Clan rivalry in the remote Northern Territory community of Wadeye has historically been the source of violence and riots, but a new men’s shed is helping break down some of those tensions with great success.
The idea for the shed came from a number of men in the community, including William Pambuk, who saw the success and value of the local women’s centre, set up in the 1980s.
“We sort of set it up and said, look, let’s get the thing going for young men, so they can do art and craft, making clap sticks, spears and whatever,” he said.
“They can also put it altogether and sell it in a market in Darwin or down south somewhere.”
Mr Pambuk said it was also set up to try and keep young men busy and reduce the number of men who ended up offending and going to prison.
“If there’s a little bit of problem in the house or in camps they can say, look, I’m going to the men’s shed to sit down and relax,” he said.
Men at the shed are able to learn and try their hand at a number of activities, from carpentry to gardening.
They have even designed and built a new gallery area within the shed to house their works.
As well as keeping men busy and away from the judicial system, the shed is helping the community on another level.
Clan rivalry is an issue that has earned Wadeye a reputation for violence, after a number of riots between different family groups over the past decade.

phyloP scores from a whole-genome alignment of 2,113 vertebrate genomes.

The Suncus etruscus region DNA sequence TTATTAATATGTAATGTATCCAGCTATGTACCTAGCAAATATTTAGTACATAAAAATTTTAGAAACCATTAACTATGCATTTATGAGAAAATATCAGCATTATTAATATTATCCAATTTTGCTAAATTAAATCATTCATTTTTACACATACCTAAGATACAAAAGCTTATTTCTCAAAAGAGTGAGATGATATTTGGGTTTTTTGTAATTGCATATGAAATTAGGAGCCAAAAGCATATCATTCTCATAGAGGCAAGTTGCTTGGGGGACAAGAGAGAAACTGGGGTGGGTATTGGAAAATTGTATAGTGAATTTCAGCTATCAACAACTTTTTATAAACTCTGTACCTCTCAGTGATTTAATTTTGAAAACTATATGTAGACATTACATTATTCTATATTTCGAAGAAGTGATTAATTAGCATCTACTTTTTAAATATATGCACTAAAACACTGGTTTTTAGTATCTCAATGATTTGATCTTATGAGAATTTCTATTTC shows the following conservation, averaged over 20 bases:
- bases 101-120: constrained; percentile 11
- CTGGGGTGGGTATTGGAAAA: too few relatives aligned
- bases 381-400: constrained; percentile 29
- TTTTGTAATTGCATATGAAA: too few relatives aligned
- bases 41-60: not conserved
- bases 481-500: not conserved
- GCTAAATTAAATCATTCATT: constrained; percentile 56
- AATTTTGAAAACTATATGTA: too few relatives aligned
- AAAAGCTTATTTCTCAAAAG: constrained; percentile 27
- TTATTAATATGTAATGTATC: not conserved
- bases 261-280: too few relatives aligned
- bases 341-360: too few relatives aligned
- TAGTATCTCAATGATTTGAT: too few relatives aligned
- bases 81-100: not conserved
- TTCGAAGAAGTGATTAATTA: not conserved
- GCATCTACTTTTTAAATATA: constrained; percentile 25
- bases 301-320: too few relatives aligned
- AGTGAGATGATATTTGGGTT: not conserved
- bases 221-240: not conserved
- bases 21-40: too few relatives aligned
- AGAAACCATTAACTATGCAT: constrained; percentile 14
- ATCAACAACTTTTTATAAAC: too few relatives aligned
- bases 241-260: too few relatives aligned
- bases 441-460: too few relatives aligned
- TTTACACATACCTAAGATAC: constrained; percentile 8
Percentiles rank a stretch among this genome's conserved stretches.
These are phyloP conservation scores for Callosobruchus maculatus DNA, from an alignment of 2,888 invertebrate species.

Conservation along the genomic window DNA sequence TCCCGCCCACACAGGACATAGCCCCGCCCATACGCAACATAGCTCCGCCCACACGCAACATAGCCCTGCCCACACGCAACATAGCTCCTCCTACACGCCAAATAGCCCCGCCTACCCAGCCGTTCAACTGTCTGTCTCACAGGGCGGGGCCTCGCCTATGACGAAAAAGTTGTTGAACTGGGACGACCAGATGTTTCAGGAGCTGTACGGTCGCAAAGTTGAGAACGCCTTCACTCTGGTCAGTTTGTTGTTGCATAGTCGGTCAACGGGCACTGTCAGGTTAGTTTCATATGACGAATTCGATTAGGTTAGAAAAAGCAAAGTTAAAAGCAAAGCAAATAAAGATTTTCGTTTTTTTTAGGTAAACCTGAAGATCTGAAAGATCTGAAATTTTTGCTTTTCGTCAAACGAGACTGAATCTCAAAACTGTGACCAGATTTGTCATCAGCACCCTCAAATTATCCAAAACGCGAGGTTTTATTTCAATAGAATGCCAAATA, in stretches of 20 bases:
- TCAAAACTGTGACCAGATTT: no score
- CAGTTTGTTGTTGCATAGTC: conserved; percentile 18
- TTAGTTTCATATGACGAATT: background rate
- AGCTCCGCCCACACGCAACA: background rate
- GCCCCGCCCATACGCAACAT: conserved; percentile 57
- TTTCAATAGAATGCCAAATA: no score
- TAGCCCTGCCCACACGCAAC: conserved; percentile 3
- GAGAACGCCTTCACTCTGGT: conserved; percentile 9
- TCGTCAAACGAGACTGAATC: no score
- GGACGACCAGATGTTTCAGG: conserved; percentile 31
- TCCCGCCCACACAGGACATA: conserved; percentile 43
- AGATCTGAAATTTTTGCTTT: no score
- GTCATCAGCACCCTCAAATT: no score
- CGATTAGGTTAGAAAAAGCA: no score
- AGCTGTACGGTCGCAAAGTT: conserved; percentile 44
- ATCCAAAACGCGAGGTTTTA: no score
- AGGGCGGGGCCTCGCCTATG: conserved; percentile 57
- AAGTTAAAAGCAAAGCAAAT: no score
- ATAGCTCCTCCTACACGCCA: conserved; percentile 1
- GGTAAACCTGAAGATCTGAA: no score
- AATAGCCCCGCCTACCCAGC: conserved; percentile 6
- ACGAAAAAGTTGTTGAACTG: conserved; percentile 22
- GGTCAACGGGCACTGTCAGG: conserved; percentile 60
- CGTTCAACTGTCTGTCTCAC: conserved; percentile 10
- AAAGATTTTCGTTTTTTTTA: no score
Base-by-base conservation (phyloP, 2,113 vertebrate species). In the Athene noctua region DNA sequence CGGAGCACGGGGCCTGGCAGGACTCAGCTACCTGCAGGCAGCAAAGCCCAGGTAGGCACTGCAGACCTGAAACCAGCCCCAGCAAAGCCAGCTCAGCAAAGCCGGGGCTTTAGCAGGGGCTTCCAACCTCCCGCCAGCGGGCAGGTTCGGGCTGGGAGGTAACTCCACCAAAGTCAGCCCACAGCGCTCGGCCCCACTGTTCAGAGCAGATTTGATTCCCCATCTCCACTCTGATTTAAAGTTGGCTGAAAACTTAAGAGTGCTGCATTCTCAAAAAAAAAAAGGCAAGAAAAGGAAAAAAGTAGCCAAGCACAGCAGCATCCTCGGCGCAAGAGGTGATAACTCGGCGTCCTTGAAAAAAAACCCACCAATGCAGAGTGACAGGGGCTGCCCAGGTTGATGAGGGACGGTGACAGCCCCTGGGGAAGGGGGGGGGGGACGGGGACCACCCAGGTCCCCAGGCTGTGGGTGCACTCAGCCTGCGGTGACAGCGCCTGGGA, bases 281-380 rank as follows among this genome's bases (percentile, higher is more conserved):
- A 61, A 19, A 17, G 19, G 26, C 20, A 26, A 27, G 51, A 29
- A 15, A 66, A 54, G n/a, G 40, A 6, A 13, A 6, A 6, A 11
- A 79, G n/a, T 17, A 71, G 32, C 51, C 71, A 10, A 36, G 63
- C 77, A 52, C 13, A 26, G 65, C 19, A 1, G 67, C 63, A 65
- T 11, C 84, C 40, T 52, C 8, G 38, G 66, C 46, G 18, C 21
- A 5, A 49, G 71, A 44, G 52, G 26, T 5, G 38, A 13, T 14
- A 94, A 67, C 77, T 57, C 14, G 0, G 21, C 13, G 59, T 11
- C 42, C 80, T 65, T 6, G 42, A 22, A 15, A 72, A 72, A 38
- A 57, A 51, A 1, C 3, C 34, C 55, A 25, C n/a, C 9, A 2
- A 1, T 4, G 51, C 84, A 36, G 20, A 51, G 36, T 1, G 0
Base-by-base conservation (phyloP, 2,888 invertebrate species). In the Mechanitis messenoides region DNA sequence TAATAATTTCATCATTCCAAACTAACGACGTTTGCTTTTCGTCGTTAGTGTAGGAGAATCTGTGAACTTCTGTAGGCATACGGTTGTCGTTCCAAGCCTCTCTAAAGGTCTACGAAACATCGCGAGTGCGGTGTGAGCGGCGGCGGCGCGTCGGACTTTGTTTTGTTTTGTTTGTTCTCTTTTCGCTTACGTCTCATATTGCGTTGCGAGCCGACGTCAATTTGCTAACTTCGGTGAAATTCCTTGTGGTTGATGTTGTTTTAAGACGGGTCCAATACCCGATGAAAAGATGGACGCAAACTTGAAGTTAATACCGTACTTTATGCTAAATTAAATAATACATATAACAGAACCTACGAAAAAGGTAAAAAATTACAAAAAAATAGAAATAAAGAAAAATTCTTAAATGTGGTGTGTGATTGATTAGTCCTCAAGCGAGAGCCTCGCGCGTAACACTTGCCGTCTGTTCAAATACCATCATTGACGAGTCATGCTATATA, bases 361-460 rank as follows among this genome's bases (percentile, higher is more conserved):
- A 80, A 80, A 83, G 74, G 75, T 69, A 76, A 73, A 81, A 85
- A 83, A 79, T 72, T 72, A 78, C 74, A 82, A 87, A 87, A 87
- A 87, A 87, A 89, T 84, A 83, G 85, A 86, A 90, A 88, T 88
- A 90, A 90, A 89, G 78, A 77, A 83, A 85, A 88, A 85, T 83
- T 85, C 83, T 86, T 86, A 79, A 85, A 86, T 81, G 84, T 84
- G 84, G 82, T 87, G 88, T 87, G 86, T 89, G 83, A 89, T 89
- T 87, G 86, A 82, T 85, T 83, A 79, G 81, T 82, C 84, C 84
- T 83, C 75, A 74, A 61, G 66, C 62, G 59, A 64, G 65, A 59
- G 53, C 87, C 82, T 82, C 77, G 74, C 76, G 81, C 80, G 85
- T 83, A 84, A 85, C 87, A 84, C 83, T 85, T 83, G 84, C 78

“We had problems of each clan group hardly talking to each other, but in a men’s shed, boys from each different clan groups all joined up here,” said Timothy Dumoo, who was born and raised in Wadeye.
“[It is] good and teaching each other how to paint and all this and that.”
Mr Pambuk said it was great to see all the different men getting along.
“They be friends and they laughter and then make men happier and working together with whatever stuff they are doing,” he said.
Bringing the clinic to the men
It is not just community relationships and men’s mental health the shed is helping improve, thanks to a new program from the local health clinic.
“Men don’t usually go to men’s health check in the clinic, but we have a men’s shed now, the nurses can come down, let the men have the health check here at the men’s shed,” Mr Pambuk said.
John Paterson from the Aboriginal Medical Services Alliance of the Northern Territory said the shed was an excellent opportunity to bring services to men they usually avoid.
“I’m one. I’ll be open and frank that I’m frightened to go to the doctors because you might just get that bad report where they tell you that something’s wrong and you have to go for a major operation,” he said.
“I think we’ll see a real shift in attitude and behaviour here, particularly if the local clinic out there can provide regular visits to the men’s shed and offer that service for them.”
Mr Paterson said the success of the shed in a community like Wadeye proved it was a useful model for other communities.
“I’d encourage the Northern Territory Government to seriously consider these men’s sheds in more Aboriginal communities throughout the Northern Territory,” he said.
“They’re good venue, they seem to be a place where men feel comfortable to go and share there and from their attending there are other spin-offs for the greater community.”